Today we continue our top five Purple Row Prospects (PuRPs) for the midseason 2017. Last week we revealed prospects 30-26, then prospects 25-21, prospects 20-16, prospects 15-11, and Monday prospects 10-6. Yesterday, Peter Lambert entered the top five. As a reminder, in this edition of the PuRPs poll, 40 ballots were cast, with 30 points granted for a first place vote, 29 for second, etc.
For each player on the PuRPs list, I'll include a link to individual stats (via Baseball-Reference), PuRPs voting stats, contract status (via Rockies Roster), a note on the 2017 season to date, and a scouting report from a national prospect writer. For what it's worth, I'll also include where I put each player on my personal ballot. All ages are as of the time the article was posted.
4. Raimel Tapia (1,084 points, 39 ballots) — Preseason Ranking: 4 — High Ballot 2, Mode Ballot 3
How did he enter the organization?
2010 Amateur Free Agent (Dominican Republic)
Why did he make the PuRPs list?
Tapia’s appeal to prospect watchers has never been a mystery. Quite simply, the dude can hit and he does it in an interesting way. Despite unorthodox mechanics (especially a deep two strike crouch you can observe in the video below), the 23-year-old lefty outfielder is a career .320/.364/.451 hitter over seven minor league seasons. Tapia has played in 619 minor league games to date and has 796 hits in those games. He's never posted a minor league season stateside with an average below .300 and he hasn't had a wRC+ below 112 in that time. Tapia is a hitting savant and you can't tell me otherwise. His ability to consistently barrel the ball is uncanny and it's going to be his ticket to big league success. As you’ll see below, he is the creative muse about which prospect hounds opine eloquently and profusely.
Last year Tapia played at Double A, Triple A, and MLB. At the two minor league levels, he hit a combined .328/.361/.458 in 567 plate appearances — a fact made more impressive by the fact that his April triple slash last year was just .217/.277/.333. Tapia’s 41 PA MLB cup of coffee was less impressive (.263/.293/.263), but but he played a credible center in Coors Field a few times and got that valuable MLB experience coming into 2017, establishing himself as outfield depth for the big league club.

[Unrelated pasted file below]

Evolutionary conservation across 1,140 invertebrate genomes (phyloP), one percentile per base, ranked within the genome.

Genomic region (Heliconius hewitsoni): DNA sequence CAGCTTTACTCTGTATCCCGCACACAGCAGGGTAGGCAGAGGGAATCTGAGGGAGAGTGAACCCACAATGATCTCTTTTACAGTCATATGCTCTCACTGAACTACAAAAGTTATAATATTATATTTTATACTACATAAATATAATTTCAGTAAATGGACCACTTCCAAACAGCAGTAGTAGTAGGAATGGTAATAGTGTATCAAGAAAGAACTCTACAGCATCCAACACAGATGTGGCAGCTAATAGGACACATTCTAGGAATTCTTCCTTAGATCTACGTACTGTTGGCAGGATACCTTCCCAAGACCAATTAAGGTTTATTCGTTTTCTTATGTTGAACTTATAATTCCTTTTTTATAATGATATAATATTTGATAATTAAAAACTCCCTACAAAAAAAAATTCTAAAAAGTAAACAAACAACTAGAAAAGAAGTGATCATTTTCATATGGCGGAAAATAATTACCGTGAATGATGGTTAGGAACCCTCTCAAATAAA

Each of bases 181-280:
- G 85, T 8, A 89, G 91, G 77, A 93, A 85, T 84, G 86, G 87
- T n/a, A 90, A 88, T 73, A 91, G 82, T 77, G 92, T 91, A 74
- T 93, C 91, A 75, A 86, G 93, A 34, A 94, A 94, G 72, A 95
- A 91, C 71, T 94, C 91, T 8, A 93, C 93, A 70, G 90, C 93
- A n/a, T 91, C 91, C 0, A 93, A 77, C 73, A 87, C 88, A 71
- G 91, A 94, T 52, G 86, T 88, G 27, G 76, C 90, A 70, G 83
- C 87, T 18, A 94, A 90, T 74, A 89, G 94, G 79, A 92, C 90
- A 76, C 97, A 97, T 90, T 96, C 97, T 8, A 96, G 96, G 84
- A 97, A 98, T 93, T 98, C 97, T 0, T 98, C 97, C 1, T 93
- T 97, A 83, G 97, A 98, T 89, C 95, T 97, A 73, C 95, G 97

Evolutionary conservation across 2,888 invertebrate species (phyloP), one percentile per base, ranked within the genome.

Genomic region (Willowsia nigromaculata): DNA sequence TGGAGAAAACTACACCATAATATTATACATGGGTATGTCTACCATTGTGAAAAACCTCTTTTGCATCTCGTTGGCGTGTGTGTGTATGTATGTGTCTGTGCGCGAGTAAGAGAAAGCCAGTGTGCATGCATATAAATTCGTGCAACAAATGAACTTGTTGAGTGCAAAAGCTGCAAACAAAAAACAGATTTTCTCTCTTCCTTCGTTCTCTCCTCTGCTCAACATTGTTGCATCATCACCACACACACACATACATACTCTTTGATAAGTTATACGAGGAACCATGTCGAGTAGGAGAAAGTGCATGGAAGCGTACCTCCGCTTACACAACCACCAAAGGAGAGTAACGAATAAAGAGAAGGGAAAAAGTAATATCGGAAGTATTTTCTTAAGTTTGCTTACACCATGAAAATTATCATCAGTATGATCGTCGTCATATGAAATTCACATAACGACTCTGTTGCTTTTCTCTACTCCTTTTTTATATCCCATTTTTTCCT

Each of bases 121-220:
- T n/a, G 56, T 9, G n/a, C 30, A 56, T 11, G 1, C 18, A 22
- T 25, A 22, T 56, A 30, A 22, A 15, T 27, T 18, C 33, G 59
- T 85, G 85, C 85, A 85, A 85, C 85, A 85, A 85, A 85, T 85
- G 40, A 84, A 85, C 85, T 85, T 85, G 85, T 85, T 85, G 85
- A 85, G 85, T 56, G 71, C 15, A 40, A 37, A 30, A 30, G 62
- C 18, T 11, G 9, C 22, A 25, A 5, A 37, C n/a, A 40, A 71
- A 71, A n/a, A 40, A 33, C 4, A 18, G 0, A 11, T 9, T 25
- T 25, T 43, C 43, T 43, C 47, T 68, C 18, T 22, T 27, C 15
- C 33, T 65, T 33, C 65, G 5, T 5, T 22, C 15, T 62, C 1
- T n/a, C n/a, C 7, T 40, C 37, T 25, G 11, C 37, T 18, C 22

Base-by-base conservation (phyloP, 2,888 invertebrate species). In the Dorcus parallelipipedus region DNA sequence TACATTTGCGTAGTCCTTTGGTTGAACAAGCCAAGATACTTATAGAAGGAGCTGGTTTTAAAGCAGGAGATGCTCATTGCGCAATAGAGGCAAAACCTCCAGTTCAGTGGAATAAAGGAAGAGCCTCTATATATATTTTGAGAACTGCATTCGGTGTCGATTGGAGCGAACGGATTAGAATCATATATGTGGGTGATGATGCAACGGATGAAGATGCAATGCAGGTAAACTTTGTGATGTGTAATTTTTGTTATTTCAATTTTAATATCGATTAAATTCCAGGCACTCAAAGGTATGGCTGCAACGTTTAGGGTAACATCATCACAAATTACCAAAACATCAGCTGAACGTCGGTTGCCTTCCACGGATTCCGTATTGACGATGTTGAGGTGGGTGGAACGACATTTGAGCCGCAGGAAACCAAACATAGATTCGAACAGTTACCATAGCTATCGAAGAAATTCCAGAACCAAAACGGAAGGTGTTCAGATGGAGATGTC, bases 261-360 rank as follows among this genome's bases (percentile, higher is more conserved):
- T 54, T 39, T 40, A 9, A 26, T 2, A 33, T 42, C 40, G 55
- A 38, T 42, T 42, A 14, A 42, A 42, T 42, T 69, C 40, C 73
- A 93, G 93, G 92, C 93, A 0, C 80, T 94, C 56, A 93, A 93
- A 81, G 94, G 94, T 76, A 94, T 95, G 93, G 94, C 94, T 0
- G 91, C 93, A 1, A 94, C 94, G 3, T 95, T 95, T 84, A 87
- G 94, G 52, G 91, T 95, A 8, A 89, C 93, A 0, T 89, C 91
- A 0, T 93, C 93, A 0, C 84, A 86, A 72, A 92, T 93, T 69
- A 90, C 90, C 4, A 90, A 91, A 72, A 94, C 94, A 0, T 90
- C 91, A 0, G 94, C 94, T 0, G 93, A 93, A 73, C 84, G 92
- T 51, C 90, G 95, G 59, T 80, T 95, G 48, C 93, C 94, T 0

This year, Tapia came out of the gate in Albuquerque hot, hitting .389/.436/.611 in April for the Isotopes. Unfortunately, that didn’t initially transfer over to the big club, where in two cameos across April and May Tapia failed to record a hit in 13 plate appearances. Recalled again in June due to injuries and given a chance to play more often, Tapia hit .364/.417/.509 in 60 Major League PAs, good for a 128 wRC+.
In all this year, Tapia is .349/.383/.503 (127 wRC+) in 206 Albuquerque PAs and .306/.358/.468 (98 wRC+) for the Rockies in 121 PAs. The Major League success has been fueled by a .372 BABIP and the K% is at a career high 19% this season, but the BABIP is in line with Tapia’s career average and he’s taking (slightly) more walks at 5.8% than he has since Low A ball.
What do the scouts say?
Tapia began the year on the top 100 lists of Baseball America (49), Baseball Prospectus (42), Keith Law of ESPN.com (58), and MLB.com (90) — so it’s safe to say scouts were tuned into his potential. Baseball America’s midseason top 100 (released right before he lost his prospect status) also included Tapia (at 63). BP has had Tapia on its top 100 for the last four years now.
Tapia was 2nd overall in 2080 Baseball’s system rank preseason, getting a role 55 grade with a 60 ceiling:
The Tools: 65 hit; 60 run; 55 arm; 50 field – Tapia is a pure hitter, utilizing quality bat speed and elite bat-to-ball feel to square up balls consistently and spray line drives to all fields. The power plays below average due to a lack of over-the-fence pop, but he should be able to rack up extra bases given his plus speed and ability to drive the gaps. The skillset is there for Tapia to mature into a quality center fielder, though his arm could also play in right field.